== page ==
If I have heard it once, I have heard it 1,000 (and probably more) times as a recruiter: “I am not interested in another firm, but I am interested in in-house opportunities.” When I ask why a lawyer is limiting her career plans to in-house, the responsibilities include: law firms are all the same, I want more predictability in my schedule, I don’t want to bill my time anymore, or I want to be part of the business.” Other than the first (law firms are not fungible), these are valid reasons; the risks of going in-house are ending your training, losing your legal skills, thus, exposing yourself to a different type of insecurity.
After six years of burning the post-midnight oil as a midtown associate, I took a job as a 9-6 staff attorney at an advertising agency. The work was varied and interesting, I never worked a weekend and the only reason I ever stayed in the building past 6 was to attend a concert or party at the Company bar. I would probably still be working there had there not been a hostile takeover and lay off of 80% of the legal department.
I was fortunate to land a position as General Counsel of a newly NYSE listed motion picture production and distribution company. On my first day on the job, the CEO and majority shareholder welcomed me and told me to make legal a “profit center.” I nodded, left his office, and asked the first person I found what a “profit center” was. The company president told me I had to reduce the legal budget. When I suggested using an excellent regional firm I knew well instead of our first-rate Manhattan outside counsel, he told me that was impossible because of the close relationship between the CEO and that firm’s relationship partner. How I managed those goals is the subject of another blog.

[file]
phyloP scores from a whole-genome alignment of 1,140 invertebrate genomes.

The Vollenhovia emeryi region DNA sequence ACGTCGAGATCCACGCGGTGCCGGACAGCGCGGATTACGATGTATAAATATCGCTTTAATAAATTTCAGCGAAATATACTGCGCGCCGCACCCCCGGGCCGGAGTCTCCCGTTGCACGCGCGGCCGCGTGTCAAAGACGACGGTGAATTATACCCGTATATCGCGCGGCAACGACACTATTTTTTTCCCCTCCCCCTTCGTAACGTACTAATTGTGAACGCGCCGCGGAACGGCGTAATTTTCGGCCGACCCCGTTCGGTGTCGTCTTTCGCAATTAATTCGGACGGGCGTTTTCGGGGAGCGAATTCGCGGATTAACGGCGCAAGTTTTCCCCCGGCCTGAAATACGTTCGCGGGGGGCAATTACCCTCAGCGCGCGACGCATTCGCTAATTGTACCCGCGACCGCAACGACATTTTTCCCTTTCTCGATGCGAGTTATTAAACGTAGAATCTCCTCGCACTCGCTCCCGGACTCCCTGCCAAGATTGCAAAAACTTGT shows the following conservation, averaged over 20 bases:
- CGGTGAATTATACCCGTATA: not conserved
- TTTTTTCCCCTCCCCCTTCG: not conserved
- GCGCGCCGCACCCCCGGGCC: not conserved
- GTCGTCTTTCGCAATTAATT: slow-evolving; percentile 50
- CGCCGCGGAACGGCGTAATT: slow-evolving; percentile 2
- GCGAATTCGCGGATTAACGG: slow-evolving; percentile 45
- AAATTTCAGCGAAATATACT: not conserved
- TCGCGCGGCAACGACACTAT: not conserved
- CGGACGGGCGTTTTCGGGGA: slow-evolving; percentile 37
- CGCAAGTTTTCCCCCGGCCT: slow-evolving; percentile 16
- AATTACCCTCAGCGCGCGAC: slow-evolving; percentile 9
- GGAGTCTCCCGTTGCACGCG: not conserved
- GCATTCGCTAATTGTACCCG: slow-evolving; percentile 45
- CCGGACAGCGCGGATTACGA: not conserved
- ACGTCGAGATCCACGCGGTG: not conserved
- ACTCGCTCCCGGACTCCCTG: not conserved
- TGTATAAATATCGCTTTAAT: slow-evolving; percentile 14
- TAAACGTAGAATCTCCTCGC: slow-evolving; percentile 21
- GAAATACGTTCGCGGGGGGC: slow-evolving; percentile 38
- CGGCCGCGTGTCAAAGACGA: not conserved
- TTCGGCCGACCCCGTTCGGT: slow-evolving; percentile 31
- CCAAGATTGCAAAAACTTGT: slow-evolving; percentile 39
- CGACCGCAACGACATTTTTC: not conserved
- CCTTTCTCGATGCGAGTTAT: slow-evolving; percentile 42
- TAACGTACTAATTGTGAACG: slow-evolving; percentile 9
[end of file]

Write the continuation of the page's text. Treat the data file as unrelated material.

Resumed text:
The job consisted of exciting 12-hour days managing the day-to-day legal function, regular travel to Hollywood and London and, ultimately, a Chapter 11 filing (which was tremendous learning experience for what it’s worth). I had developed management skills and learned a lot about how clients use and view their lawyers; I decided that my in-house experience had best suited to me to private practice where I could apply my new skills and grow my legal skill set before it atrophied completely. [How I became a recruiter ten years later is also the subject of another blog or maybe a screenplay.]
I have fond and grateful memories of my days in-house. What I especially liked about it was that my clients were my colleagues. Many became clients in my private practice and remain friends. If you are not happy in private practice, the right in-house job can be a perfect antidote. You may have to make trade-offs in compensation and upward mobility. And the pressure of having one client and one boss can be excruciating. My advice is to consider all your options, both firm and in-house. And bear in mind the old adage: watch out what you wish for, because you may get it.